The journey through Cieszyn Silesia continues and after Skoczów and Wilamowice we come to the centre of the region – Cieszyn, a town that used to be an important place for the Jewish community before the 2. World War.
It has been raining cat and dogs since days. The Polish summer is not always as nice as it could be for those who are trying to enjoy their holidays. When we approach Cieszyn we see heavy clouds above the centre. Not a good sign if you plan to take some good shots at a cemetery. Arriving from the North we go first to the cemetery called “The New Jewish Cemetery”. A large white gate looks locked but surprisingly after stronger pushing, it lets us in.
The cemetery was built once the old site has been fully occupied and the decision was taken to organise a new structure. The decision has been granted after several problems encountered by the Jewish community of Cieszyn. First of all there was considerable opposition from coming from the neighbourhood that was not happy with an extension of the cemetery. Even though the land for the venue was bought already in 1898, it was only in 1906 when any works could be started. The first funeral took place in 1907.
Today it is not easy to imagine the old good days of the place. By the entrance you can see a golden sign that commemorates the works that were done at the cemetery in 1997-1999. It has been only 13 years ago but in between visibly, not enough care has been given to Cieszyn's site. The graves are covered by a thick layer of leaves, some soil, some of them almost disappeared. The cemetery house practically does not exist any more. A large decorative structure based on several arches has been partially demolished during the restoration. It was not possible to save the building as a whole therefore the roof has been removed and today only pale-yellow walls are witnessing the past.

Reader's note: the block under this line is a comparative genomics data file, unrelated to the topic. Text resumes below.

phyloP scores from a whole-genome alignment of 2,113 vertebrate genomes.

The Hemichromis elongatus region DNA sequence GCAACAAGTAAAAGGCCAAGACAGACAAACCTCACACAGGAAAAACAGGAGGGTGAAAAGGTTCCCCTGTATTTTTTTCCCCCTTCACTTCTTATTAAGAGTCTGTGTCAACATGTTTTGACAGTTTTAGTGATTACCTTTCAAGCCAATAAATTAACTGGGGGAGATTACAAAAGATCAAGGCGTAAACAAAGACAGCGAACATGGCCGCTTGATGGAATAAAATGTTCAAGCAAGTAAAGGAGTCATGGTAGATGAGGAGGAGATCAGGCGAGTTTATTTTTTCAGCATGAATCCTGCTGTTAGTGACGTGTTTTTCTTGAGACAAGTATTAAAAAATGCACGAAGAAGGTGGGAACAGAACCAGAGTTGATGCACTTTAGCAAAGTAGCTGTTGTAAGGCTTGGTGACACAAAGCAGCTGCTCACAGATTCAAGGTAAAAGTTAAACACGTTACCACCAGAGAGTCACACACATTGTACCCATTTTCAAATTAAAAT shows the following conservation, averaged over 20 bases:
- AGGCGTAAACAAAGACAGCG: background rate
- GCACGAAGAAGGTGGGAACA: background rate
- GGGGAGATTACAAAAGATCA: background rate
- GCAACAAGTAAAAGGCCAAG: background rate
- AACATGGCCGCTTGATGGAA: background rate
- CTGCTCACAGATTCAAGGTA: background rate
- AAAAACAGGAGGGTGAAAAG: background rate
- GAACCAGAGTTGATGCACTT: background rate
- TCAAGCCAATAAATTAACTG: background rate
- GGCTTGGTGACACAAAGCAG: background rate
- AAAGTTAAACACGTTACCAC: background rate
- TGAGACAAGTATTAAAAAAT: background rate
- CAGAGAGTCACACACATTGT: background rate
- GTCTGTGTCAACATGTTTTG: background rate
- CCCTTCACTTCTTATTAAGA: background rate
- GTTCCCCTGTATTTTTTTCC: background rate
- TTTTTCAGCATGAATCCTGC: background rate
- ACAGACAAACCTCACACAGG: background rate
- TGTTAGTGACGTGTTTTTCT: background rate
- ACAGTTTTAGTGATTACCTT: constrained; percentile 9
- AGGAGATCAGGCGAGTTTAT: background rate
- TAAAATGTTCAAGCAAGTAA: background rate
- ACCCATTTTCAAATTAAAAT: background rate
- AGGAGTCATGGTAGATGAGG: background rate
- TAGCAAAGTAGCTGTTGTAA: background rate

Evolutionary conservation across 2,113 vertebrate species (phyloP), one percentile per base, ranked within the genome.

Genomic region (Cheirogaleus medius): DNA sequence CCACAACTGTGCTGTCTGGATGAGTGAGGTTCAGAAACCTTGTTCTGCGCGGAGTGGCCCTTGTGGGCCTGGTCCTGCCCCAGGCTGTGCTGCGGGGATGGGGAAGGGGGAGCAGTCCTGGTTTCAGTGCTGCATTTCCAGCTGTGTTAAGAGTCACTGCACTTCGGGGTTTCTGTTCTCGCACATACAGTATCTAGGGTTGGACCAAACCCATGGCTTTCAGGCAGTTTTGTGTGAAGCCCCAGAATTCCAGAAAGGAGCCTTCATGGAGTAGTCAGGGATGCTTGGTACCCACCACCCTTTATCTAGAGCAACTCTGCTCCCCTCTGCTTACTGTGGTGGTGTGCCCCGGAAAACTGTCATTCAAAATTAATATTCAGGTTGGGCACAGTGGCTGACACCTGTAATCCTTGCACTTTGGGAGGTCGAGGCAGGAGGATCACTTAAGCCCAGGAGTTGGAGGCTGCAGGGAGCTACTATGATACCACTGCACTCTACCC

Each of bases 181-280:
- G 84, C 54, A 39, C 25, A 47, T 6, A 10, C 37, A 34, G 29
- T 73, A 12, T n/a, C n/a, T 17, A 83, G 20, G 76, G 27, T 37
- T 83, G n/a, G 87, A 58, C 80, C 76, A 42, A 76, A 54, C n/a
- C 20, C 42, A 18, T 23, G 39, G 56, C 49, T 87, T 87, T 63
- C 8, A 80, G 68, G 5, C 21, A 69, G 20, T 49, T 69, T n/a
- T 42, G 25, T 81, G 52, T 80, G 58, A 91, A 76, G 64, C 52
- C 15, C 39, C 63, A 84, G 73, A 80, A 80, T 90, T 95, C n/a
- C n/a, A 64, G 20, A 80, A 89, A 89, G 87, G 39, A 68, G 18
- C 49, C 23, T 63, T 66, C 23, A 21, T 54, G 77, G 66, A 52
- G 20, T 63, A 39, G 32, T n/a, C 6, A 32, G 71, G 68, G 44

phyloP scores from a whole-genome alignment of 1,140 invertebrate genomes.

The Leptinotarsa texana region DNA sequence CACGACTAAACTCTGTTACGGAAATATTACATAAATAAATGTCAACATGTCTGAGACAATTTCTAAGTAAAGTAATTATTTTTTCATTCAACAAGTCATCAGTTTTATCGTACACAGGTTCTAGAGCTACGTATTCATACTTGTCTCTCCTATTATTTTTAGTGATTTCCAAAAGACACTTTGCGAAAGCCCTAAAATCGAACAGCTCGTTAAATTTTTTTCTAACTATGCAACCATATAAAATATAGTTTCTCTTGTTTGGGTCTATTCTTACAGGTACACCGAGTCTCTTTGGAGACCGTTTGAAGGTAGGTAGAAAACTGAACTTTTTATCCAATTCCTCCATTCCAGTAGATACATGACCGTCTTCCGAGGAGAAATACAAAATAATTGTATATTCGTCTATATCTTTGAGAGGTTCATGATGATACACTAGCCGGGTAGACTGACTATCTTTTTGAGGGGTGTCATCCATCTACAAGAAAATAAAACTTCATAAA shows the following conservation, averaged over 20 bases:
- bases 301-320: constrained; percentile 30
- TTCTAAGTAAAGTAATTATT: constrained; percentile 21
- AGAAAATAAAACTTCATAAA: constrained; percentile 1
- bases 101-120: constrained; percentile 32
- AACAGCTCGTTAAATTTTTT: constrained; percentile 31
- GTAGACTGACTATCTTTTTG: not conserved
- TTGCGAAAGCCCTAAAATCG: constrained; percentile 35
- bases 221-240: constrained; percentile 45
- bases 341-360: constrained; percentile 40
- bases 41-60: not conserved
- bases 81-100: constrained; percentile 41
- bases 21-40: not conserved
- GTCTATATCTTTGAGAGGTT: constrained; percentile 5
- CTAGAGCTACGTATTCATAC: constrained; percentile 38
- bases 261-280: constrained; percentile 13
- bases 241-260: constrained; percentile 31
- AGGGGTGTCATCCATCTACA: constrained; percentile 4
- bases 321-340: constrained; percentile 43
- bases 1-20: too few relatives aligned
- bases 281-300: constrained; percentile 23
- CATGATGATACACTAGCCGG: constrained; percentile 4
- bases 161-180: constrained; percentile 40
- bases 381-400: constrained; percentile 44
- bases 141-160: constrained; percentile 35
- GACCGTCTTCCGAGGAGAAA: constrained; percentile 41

What is interesting about the New Cemetery is the fact that the War and the German Occupation did not harm the place. In march 1943 the decision was taken to change the role of the Jewish cemeteries in Cieszyn and they were supposed to be reshaped into parks. It is easy to imagine what this would have meant for the site. Fortunately, the implementation of the decision has never happened. Why than the cemetery is almost completely destroyed? The last funeral took place in 1961. The communist regime did not treat Jewish cemeteries as a part of the Polish heritage and there was a silent approval of “using the place”. This has been happening in a very obvious place – the graves became a source for the buildings around Cieszyn. Well, if you flip hamsas and menoras, you can recycle a Jewish grave into a Christian one. This has been a wide practice as well and led to a further decline of the site.
The rain does not stop. The depressive atmosphere of the place is doubled by the weather. Time to find the other Jewish cemetery in Cieszyn.